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Indoor Air Quality

Being green usually mean you are fighting for the environment, well at the Green Painter we have taken to the idea that being green means being healthy.  And when it comes to indoor air quality the biggest risk factor to your safety is Volatile Organic Compounds or VOCs for short. These chemicals such as benzene, formaldehyde, toluene, and xylene have such low boiling points that they evaporate off the walls and other painted surfaces into the surrounding area in a process known as off gassing. These chemicals can be extremely toxic and have been shown to cause cancer as well as nervous system problems.

 

Risk factors associated with VOCs

 

The World Health Organization International Agency for Research on Cancer found in 2007 that 'occupational exposure as a painter is carcinogenic to humans'.  In addition, the US EPA lists paint in its top five environmental hazards due to air toxics being at their highest during construction, and paint being among the most potent sources of toxicity.  Furthermore, occupational exposure as a painter has been classified since 1989 as carcinogenic to humans, and new information has linked painting to lung and bladder cancer. Studies done today also suggest that maternal exposure may be associated with childhood leukemia.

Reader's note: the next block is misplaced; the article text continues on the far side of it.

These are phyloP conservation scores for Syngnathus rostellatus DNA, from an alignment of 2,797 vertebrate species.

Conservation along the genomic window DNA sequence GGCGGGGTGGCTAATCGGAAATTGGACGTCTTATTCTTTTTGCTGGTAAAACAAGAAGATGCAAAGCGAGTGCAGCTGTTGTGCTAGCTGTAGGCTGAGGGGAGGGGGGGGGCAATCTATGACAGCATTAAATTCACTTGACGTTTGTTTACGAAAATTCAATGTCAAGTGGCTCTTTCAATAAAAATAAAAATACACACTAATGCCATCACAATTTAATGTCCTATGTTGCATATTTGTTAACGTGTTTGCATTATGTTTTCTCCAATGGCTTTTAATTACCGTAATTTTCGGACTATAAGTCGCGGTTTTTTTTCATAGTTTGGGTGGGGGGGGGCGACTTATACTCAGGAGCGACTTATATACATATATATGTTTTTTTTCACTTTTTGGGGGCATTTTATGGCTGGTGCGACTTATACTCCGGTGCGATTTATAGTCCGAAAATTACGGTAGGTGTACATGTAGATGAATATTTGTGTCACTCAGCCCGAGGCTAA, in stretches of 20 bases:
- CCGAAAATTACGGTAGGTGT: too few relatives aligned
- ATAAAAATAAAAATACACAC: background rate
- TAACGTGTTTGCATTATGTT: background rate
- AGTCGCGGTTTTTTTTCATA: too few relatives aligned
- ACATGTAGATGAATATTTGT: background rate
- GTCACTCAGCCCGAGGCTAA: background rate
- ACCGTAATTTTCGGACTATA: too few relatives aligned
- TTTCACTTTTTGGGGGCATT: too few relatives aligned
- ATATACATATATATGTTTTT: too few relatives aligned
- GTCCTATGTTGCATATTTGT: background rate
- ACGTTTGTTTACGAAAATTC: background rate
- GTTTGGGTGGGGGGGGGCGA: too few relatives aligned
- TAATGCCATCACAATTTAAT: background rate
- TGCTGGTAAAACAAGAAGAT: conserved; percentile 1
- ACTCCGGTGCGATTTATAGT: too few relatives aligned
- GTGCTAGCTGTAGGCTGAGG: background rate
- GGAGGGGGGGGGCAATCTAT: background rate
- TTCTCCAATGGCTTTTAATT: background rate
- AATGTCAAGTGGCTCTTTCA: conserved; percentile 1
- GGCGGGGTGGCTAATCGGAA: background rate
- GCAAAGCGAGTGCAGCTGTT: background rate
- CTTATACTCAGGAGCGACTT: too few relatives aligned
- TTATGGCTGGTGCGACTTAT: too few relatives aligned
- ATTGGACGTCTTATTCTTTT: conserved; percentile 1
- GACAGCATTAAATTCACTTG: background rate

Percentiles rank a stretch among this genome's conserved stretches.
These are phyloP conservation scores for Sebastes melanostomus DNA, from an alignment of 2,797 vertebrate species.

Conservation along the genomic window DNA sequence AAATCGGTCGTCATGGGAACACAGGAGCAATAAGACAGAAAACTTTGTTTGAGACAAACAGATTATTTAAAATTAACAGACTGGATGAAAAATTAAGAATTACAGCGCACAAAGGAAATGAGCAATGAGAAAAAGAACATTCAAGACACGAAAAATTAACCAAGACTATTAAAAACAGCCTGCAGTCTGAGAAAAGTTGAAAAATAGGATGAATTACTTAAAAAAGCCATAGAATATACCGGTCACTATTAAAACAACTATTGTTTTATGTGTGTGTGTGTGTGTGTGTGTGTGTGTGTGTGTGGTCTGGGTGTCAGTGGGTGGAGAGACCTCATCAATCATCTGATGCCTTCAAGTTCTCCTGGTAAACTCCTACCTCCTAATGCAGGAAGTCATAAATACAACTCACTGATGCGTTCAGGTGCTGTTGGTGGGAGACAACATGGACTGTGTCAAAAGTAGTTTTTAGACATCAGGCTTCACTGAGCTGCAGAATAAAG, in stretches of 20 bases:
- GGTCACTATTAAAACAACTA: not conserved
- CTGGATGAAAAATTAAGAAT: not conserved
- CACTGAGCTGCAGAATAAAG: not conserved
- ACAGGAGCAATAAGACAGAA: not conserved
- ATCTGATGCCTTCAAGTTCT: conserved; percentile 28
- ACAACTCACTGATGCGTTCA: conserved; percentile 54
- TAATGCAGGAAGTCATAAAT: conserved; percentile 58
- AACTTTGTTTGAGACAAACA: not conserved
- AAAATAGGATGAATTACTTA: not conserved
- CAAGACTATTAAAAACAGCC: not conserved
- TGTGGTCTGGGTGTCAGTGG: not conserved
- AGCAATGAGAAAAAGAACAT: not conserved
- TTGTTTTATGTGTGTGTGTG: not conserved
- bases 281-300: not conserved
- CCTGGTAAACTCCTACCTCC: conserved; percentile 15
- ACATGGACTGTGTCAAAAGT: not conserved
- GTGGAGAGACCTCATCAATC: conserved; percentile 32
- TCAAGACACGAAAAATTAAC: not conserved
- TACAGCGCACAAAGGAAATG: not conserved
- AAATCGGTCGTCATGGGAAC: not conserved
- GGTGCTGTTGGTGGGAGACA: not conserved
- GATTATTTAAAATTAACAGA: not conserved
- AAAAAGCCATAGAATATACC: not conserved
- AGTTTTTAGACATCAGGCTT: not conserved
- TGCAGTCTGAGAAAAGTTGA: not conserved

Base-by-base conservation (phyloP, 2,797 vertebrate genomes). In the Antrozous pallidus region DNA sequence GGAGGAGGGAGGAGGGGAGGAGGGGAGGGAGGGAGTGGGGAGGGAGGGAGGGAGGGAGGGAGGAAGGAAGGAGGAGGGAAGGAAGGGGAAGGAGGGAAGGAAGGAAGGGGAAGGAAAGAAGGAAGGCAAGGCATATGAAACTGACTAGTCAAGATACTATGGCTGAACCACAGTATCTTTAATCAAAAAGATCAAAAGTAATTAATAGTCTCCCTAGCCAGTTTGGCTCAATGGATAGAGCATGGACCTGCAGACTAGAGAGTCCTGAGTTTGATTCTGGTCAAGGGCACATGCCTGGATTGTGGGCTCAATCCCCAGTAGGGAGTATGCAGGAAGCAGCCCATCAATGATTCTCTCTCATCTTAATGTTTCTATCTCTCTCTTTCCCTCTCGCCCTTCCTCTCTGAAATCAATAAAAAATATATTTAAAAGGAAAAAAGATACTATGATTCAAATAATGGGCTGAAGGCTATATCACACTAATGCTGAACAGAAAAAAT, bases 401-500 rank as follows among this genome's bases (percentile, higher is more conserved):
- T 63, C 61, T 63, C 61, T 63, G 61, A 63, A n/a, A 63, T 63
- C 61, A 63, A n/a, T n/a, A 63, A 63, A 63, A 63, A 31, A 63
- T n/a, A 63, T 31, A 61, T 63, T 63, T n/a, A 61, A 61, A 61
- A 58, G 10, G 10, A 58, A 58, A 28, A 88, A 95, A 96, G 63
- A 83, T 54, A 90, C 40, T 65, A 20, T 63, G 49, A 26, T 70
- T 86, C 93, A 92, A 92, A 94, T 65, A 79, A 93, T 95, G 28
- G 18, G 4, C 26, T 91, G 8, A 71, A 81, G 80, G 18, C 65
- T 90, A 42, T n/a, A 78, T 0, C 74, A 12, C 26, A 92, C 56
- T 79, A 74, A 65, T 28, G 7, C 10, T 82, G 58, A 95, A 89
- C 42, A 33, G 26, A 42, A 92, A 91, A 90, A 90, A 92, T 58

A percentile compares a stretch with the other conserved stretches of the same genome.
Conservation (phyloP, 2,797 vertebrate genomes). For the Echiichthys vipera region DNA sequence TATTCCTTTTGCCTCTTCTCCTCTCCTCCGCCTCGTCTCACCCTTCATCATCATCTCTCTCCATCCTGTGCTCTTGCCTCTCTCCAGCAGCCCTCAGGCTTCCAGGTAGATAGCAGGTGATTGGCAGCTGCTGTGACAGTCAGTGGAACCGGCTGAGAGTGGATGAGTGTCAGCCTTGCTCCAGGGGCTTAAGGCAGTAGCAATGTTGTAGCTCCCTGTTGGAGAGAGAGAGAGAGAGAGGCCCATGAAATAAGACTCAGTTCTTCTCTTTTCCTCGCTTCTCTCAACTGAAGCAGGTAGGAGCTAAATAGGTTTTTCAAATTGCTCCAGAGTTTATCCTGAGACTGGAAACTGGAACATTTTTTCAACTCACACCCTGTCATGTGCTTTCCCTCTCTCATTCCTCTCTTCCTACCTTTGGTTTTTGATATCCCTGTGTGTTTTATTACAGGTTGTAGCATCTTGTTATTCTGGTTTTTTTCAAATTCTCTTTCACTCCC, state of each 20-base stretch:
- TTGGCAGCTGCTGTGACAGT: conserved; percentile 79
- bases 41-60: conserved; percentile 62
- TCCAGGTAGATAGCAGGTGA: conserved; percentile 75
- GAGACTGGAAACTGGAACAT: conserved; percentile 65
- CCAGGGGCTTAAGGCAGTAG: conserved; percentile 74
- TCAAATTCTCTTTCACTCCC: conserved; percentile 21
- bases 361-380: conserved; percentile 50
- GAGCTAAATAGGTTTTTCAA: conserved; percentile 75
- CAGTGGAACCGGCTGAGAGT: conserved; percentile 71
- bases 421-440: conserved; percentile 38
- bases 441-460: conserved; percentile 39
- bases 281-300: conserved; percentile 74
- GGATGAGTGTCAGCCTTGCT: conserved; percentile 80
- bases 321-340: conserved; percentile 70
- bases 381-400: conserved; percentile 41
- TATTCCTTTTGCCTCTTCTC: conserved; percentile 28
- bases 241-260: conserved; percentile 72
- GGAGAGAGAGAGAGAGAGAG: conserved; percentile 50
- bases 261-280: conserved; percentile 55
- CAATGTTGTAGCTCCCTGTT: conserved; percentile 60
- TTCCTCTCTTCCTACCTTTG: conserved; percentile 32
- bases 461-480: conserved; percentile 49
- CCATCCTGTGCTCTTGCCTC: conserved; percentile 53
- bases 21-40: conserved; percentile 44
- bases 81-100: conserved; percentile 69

Although painters are at a much greater risk, paints that contain toxins such as VOCs can continue to off-gas for years after painting is completed.  These chemicals, being emitted through prolonged off gassing can produce symptoms of sore throats, eye irritation, nausea, headaches and a feeling of general discomfort. Illnesses attributed by medical science to the high levels of polluted air range from asthma to lung cancer.  In addition, contact lenses absorb strong vapors and hold them against the eyes, causing irritation or even eye damage.

 

 

Volatile Organic Compounds present a variety of air pollution effects including smog, crop damage, breathing difficulties, and immune system suppression.  Possible effects include asthma, respiratory illness, and genetic deformities. Some chemicals in paint may be transmitted through breast milk, and may cause genetic damage in the children of chronically exposed workers.  Southern California's South Coast Air Quality Management District estimates that paint emissions from homes and other structures in their region give off about 60 tons per day of VOC vapors in their region.  To put that in context, painted surfaces give off 25% more toxins per day than gas stations and oil refineries.  Not only that but conventional paints use petrochemicals, which push for an even grater dependency on oil thus further fuelling new drilling endeavors and allowing for more catastrophes such as the BP spill in the Gulf of Mexico.